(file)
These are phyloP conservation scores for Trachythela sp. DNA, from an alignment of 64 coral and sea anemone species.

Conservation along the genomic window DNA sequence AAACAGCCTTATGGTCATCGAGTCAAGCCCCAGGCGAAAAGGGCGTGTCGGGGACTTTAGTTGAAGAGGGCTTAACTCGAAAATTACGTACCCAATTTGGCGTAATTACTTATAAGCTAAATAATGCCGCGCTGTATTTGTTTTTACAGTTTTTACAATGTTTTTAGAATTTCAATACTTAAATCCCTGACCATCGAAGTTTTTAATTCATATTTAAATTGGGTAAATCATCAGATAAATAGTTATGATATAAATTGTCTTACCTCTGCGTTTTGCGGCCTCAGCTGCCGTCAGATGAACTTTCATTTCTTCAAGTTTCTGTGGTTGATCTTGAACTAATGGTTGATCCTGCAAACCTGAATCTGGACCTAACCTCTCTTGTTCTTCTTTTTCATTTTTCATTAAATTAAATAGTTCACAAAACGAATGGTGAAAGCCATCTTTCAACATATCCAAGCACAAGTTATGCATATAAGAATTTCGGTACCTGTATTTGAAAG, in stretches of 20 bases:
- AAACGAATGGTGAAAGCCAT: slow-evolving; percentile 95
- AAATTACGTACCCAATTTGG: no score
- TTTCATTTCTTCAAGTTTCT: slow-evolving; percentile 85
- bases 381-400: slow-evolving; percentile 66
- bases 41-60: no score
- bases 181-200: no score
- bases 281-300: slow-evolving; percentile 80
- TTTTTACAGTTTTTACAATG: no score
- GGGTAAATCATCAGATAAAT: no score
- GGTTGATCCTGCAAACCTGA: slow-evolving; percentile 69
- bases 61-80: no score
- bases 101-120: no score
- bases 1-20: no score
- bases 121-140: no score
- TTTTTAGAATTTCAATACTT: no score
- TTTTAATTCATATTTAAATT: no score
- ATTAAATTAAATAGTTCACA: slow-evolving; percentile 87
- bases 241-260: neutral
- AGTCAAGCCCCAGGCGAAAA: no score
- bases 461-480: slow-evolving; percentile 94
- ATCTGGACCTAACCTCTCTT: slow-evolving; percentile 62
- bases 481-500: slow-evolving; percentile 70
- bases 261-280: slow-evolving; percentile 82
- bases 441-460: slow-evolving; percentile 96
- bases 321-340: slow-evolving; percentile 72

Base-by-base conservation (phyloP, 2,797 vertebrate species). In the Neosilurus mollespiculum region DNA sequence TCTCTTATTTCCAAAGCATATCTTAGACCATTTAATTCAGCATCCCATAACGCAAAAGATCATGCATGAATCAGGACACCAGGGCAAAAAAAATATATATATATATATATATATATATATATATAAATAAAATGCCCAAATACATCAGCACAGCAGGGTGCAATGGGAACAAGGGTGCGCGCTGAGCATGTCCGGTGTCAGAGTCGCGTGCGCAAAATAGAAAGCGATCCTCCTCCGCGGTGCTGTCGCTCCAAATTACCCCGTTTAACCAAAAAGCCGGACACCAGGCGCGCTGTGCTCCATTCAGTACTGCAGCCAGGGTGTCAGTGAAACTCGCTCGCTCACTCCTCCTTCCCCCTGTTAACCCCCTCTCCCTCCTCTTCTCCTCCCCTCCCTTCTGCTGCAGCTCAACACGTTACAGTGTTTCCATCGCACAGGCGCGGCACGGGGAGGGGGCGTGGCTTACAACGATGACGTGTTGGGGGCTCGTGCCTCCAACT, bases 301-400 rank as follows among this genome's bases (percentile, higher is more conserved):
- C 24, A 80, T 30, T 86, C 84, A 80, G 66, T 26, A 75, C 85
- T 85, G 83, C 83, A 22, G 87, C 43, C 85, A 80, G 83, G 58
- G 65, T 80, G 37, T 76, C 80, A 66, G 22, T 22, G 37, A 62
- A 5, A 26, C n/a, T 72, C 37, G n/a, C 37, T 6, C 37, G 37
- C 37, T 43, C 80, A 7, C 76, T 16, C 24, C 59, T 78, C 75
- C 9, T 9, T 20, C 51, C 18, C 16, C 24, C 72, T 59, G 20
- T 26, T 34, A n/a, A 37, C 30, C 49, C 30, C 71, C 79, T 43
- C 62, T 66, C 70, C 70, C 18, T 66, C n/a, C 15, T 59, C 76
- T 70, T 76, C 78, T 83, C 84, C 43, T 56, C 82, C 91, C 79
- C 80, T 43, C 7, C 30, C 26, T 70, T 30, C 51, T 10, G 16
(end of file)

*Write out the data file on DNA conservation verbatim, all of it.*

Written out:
These are phyloP conservation scores for Trachythela sp. DNA, from an alignment of 64 coral and sea anemone species.

Conservation along the genomic window DNA sequence AAACAGCCTTATGGTCATCGAGTCAAGCCCCAGGCGAAAAGGGCGTGTCGGGGACTTTAGTTGAAGAGGGCTTAACTCGAAAATTACGTACCCAATTTGGCGTAATTACTTATAAGCTAAATAATGCCGCGCTGTATTTGTTTTTACAGTTTTTACAATGTTTTTAGAATTTCAATACTTAAATCCCTGACCATCGAAGTTTTTAATTCATATTTAAATTGGGTAAATCATCAGATAAATAGTTATGATATAAATTGTCTTACCTCTGCGTTTTGCGGCCTCAGCTGCCGTCAGATGAACTTTCATTTCTTCAAGTTTCTGTGGTTGATCTTGAACTAATGGTTGATCCTGCAAACCTGAATCTGGACCTAACCTCTCTTGTTCTTCTTTTTCATTTTTCATTAAATTAAATAGTTCACAAAACGAATGGTGAAAGCCATCTTTCAACATATCCAAGCACAAGTTATGCATATAAGAATTTCGGTACCTGTATTTGAAAG, in stretches of 20 bases:
- AAACGAATGGTGAAAGCCAT: slow-evolving; percentile 95
- AAATTACGTACCCAATTTGG: no score
- TTTCATTTCTTCAAGTTTCT: slow-evolving; percentile 85
- bases 381-400: slow-evolving; percentile 66
- bases 41-60: no score
- bases 181-200: no score
- bases 281-300: slow-evolving; percentile 80
- TTTTTACAGTTTTTACAATG: no score
- GGGTAAATCATCAGATAAAT: no score
- GGTTGATCCTGCAAACCTGA: slow-evolving; percentile 69
- bases 61-80: no score
- bases 101-120: no score
- bases 1-20: no score
- bases 121-140: no score
- TTTTTAGAATTTCAATACTT: no score
- TTTTAATTCATATTTAAATT: no score
- ATTAAATTAAATAGTTCACA: slow-evolving; percentile 87
- bases 241-260: neutral
- AGTCAAGCCCCAGGCGAAAA: no score
- bases 461-480: slow-evolving; percentile 94
- ATCTGGACCTAACCTCTCTT: slow-evolving; percentile 62
- bases 481-500: slow-evolving; percentile 70
- bases 261-280: slow-evolving; percentile 82
- bases 441-460: slow-evolving; percentile 96
- bases 321-340: slow-evolving; percentile 72

Base-by-base conservation (phyloP, 2,797 vertebrate species). In the Neosilurus mollespiculum region DNA sequence TCTCTTATTTCCAAAGCATATCTTAGACCATTTAATTCAGCATCCCATAACGCAAAAGATCATGCATGAATCAGGACACCAGGGCAAAAAAAATATATATATATATATATATATATATATATATAAATAAAATGCCCAAATACATCAGCACAGCAGGGTGCAATGGGAACAAGGGTGCGCGCTGAGCATGTCCGGTGTCAGAGTCGCGTGCGCAAAATAGAAAGCGATCCTCCTCCGCGGTGCTGTCGCTCCAAATTACCCCGTTTAACCAAAAAGCCGGACACCAGGCGCGCTGTGCTCCATTCAGTACTGCAGCCAGGGTGTCAGTGAAACTCGCTCGCTCACTCCTCCTTCCCCCTGTTAACCCCCTCTCCCTCCTCTTCTCCTCCCCTCCCTTCTGCTGCAGCTCAACACGTTACAGTGTTTCCATCGCACAGGCGCGGCACGGGGAGGGGGCGTGGCTTACAACGATGACGTGTTGGGGGCTCGTGCCTCCAACT, bases 301-400 rank as follows among this genome's bases (percentile, higher is more conserved):
- C 24, A 80, T 30, T 86, C 84, A 80, G 66, T 26, A 75, C 85
- T 85, G 83, C 83, A 22, G 87, C 43, C 85, A 80, G 83, G 58
- G 65, T 80, G 37, T 76, C 80, A 66, G 22, T 22, G 37, A 62
- A 5, A 26, C n/a, T 72, C 37, G n/a, C 37, T 6, C 37, G 37
- C 37, T 43, C 80, A 7, C 76, T 16, C 24, C 59, T 78, C 75
- C 9, T 9, T 20, C 51, C 18, C 16, C 24, C 72, T 59, G 20
- T 26, T 34, A n/a, A 37, C 30, C 49, C 30, C 71, C 79, T 43
- C 62, T 66, C 70, C 70, C 18, T 66, C n/a, C 15, T 59, C 76
- T 70, T 76, C 78, T 83, C 84, C 43, T 56, C 82, C 91, C 79
- C 80, T 43, C 7, C 30, C 26, T 70, T 30, C 51, T 10, G 16